Questions

1. Category 3 cable is rated to support what maximum data transmission speed?

a. 1 MHz

b. 16 MHz

c. 20 MHz

d. 100 MHz

e. 200 MHz

2. Category 5 cable is rated to support what maximum data transmission speed?

a. 1 MHz

b. 16 MHz

c. 20 MHz

d. 100 MHz

e. 200 MHz

3. Category 6 cable is rated to support what maximum data transmission speed?

a. 1 MHz

b. 16 MHz

c. 20 MHz

d. 100 MHz

e. 200 MHz

4. The type 66 punch down block

is recommended for termi- nation of category 6 cables.

a. True

b. False

5. A wiremap tester will check a cable for

a. opens/shorts.

b. crossed pairs.

c. reversed pairs.

d. split pairs.

e. All of the above

6. A time domain reflectome- ter is often used to test cable length.

a. True

b. False

7. A data cable problem that couples so much of the signal being transmitted back on the receive pair that incoming signals can be unintelligible is called

a. attenuation.

b. impulse noise.

c. near-end crosstalk.

d. None of the above

8. A frequency of 1 billion cycles per second is represented as

a. 1 KHz.

b. 1 MHz.

c. 1 GHz.

d. 1 BHz.

9. What is the AWG size of the center conductor in an RG-6U cable?

a. 6

b. 12

c. 18

d. 24

10. All RG-6U cables are identical in construction.

a. True

b. False

11. All cables installed above a drop ceiling must be plenum-rated.

a. True

b. False

12. When running data cables you should avoid

a. electrical power lines.

b. fluorescent lights.

c. electrical equipment.

d. All of the above

13. Which of the following AWG wires has the highest current-carrying capacity?

a. 6

b. 12

c. 18

d. 24

14. When installing category 6 cables you should avoid

a. sharp bends.

b. pulling too hard on the cable.

c. pinching the cable with staples or ty-raps.

d. All of the above

Point A to Point B

Not all cables are created equally. Many applications require special cables that are designed to meet the requirements of current flow, frequency, or data rates. For this reason it is important that you match the correct cable to the job, because failure to do so can result in improper operation, damaged equipment, or wasted resources.

To check your understanding of when to use various types of cables, take the following quiz.

What’s Wrong with This?

Wally ‘Larman installed cabling for telephony and data communications for a small commercial client along with a burglary/fire alarm system. He used category 5e cables that were specified by his client for the telephony/data runs and properly installed them throughout the space. He carefully installed the termination equipment and tested each cable. He then connected the existing POTS line for the FAX machine as shown in this diagram, but as often happens with Wally’s work, when he was finished the FAX machine did not work. Can you see what Wally did wrong and how to correct his mistake?

Answers

1. b

2. d

3. e

4. b – In the past, the type 66 punch-down block was commonly used for telephony connections, but when using category 6, or similar data cables, if a punch down block is necessary, the 110 punch down block is recommended.

5. e

6. a – The time domain reflectometer also will locate impedance mismatches.

7. c – Near-end crosstalk (NEXT) is induced crosstalk measured at the end near the transmitter. Far-end crosstalk (FEXT) is crosstalk measured at the far end of the cable.

8. c – 1 KHz is 1 thousand cycles per second; 1 MHz is 1 million cycles per second. The expression 1 BHz does not exist.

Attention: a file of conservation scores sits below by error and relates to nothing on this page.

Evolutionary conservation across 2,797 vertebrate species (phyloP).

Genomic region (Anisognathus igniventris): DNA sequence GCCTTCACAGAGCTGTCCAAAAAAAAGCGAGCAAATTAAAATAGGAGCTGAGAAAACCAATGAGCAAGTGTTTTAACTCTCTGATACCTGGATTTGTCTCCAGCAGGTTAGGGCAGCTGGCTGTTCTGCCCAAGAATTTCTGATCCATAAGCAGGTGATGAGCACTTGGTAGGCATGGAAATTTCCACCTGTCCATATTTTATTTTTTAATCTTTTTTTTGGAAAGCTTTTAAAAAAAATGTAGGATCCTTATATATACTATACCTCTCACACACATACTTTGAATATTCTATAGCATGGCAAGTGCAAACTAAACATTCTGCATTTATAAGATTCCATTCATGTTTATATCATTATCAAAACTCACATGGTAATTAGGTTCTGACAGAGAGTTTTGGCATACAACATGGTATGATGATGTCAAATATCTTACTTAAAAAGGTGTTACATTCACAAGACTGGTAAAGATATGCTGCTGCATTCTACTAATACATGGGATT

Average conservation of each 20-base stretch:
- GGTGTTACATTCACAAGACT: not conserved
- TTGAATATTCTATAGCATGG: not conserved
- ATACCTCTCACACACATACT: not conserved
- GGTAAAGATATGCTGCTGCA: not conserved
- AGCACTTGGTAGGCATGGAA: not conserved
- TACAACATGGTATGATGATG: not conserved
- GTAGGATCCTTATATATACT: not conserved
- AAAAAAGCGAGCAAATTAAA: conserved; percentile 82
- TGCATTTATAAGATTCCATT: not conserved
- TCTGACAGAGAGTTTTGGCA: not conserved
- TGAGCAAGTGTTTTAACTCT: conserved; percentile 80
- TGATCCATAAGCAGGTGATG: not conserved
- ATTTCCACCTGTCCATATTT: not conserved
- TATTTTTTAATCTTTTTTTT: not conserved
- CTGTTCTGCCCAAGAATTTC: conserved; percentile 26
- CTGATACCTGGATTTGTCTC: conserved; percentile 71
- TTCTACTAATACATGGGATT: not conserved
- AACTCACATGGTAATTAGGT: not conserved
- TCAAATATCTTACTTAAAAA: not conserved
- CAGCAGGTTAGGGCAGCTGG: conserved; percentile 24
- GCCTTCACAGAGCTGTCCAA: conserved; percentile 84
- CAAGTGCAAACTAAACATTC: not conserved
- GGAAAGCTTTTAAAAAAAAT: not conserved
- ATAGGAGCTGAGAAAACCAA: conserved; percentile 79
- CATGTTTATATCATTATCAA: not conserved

9. c

10. b – RG-6U cables can differ in many ways, such as percentage of overall shielding and composition of shield (aluminum or copper) or composition of center conductor (solid copper or copper-covered steel). In addition there are RG-6U cables that are called quad shield, which have two sets of foil/braided shields.

11. b – Although you should check local codes, typically plenum-rated wire is only needed if the air space above the drop ceiling is used as an air plenum.

12. d

13. a

d – All of these actions can distort the cable, adversely affecting its parameters. In addition, when making connections you should only use connectors with the appropriate rating and not untwist the wires any more than absolutely necessary.

Answer to: What’s Wrong with This?

Wally’s problem is caused by the way he connected the old POTS wires to the category 5e cable. The old standard POTS telephone color code places the Ring (-) and Tip (+) on the Red and Green wires, which should be connected to pair #1, the blue/white pair of the category 5e cable on pins 3 and 4. The way Wally connected the wires the POTS line for the FAX machine was split between the white/orange wire and the blue/white wires. Wally should re-wire the cables as shown in this diagram and then test the FAX machine. It is important whenever working on older equipment that you understand the wiring conventions that were used and that you should check all terminations and cables before connecting any equipment.

Correction:

EOL Should Be in Series, Not Parallel

SDM inadvertently published a diagram containing an error (SDM, April 2004 “5-Minute Tech Quiz Answers,” p. 87.) Due to an error in composing the art work for the diagram, the connections for the power supervisory relay were inadvertently shown as connected in parallel with the EOL resistor when they should have been shown in series. By connecting the relay in series, an interruption in power will cause an open in the initiating circuit, which will be recognized as a trouble condition by the control. The corrected diagram is shown here. SDM regrets any inconvenience that this might have caused, and thank our subscribers for bringing this to our attention.